Lesson 2 of 7
Objective: SWBAT identify the elements that makeup sucrose (common table sugar).
This lesson is the first in a series that introduce basic chemistry to middle school students. It is set up to be a discrepant event that creates a need-to-know learning situation.
Chemistry, especially the bonding of elements to create new substances, is an abstract concept for students still deeply seeded in concrete thinking. To imagine how carbon, hydrogen and oxygen can combine to form sugar is difficult.
Students use a flame to break chemical bonds. They will see for themselves the elements in sucrose.
This lesson was inspired by a now archived website, Armchair Chemistry*. I have formatted the lab to fit in a journal and modified the text as needed to support the learning of my students.
*Streitberger, Eric. Armchair Chemistry. 2015-02-15. Accessed: 2015-02-15.
Students find it hard to believe that the sugar they see everyday is made-up of the elements, carbon, hydrogen and oxygen. By using heat, they will be able to see the atomic composition of sucrose. (MS-PS1-1 Develop models to describe the atomic composition of simple molecules and extended structures.)
Students will notice changes in appearance indicating that a chemical reaction has occurred. (MS-PS1-2 Analyze and interpret data on the properties of substances before and after the substances interact to determine if a chemical reaction has occurred.)
Questions will be asked to encourage students to analyze their results as they explain how they know sucrose is a carbohydrate. This is an aha moment for students. They use the word carbohydrate frequently without thought to what the word or word parts mean. (SP4 - Analyzing and Interpreting Data). Their evidence is derived from their careful observations (SP7 - Engaging in Argument from Evidence).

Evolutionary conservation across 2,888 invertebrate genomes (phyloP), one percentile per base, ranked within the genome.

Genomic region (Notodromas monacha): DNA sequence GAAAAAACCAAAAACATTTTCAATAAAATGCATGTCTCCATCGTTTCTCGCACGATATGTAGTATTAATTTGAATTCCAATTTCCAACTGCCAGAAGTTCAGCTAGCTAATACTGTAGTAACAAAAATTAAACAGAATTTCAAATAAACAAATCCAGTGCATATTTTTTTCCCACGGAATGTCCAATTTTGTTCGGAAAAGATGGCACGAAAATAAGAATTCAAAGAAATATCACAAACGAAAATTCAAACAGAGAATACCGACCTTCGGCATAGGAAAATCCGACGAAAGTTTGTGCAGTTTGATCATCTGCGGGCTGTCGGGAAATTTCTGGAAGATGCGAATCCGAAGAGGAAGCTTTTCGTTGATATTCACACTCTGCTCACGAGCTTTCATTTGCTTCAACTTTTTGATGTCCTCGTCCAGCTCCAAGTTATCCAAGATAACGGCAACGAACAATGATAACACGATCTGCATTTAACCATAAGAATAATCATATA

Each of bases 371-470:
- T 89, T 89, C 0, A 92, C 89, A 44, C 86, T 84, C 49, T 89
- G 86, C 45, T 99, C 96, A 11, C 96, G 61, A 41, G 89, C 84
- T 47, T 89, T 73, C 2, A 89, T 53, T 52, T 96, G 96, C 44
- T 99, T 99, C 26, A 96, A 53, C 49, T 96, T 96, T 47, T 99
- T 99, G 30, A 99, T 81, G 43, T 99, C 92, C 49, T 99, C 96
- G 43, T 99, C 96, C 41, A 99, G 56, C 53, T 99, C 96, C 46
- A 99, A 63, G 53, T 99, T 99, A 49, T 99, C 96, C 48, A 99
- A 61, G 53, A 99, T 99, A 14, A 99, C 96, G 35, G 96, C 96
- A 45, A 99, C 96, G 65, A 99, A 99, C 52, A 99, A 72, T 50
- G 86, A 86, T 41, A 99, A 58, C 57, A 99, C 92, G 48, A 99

The lesson walks students through the the chemical equation where they see that matter may be changed but mass is conserved. (MS-PS1-5 Develop and use a model to describe how the total number of atoms does not change in a chemical reaction and thus mass is conserved.)
The materials list is written for small student groups. This lesson could also be done as a demonstration.
Students in Action
This lesson begins with activation of student background knowledge. Students Turn/Talk/Record their answers to a series of questions designed to develop a simple definition of carbohydrates as hydrated carbons and discover sugar to be a hydrated carbon.
- What does it mean to be dehydrated?
- What does it mean to be hydrated?
Students should be able to answer these questions easily. Next students are asked to apply their background knowledge to define carbohydrate.
- How would you define carbohydrate? Hint – we might also say that sugar (sucrose) is a hydrated carbon.
- Some of the sweet treats we like, cookies and cakes, contain carbohydrates. What happens when we leave cookies or cakes in the oven too long? Describe what they look like. Have you ever roasted marshmallows? What happens to this carbohydrate when you roast it? What does it look like if you roast it too long? The goal here is for students to see that heating the marshmallow causes it to become dehydrated. The blacken substance remaining is the carbon.
- Next students are introduced to the chemical formula - Sugar (sucrose) has the chemical formula of C12H22O11. A chemical formula is a way to write the atoms making up a molecule. The C12 is Carbon and the H22O11 can be reduced to H2O or water. Why is sucrose a carbohydrate? Students are skeptical that there is water in sugar even though they clearly see the chemical formula has Hydrogen and Oxygen C12H22O11.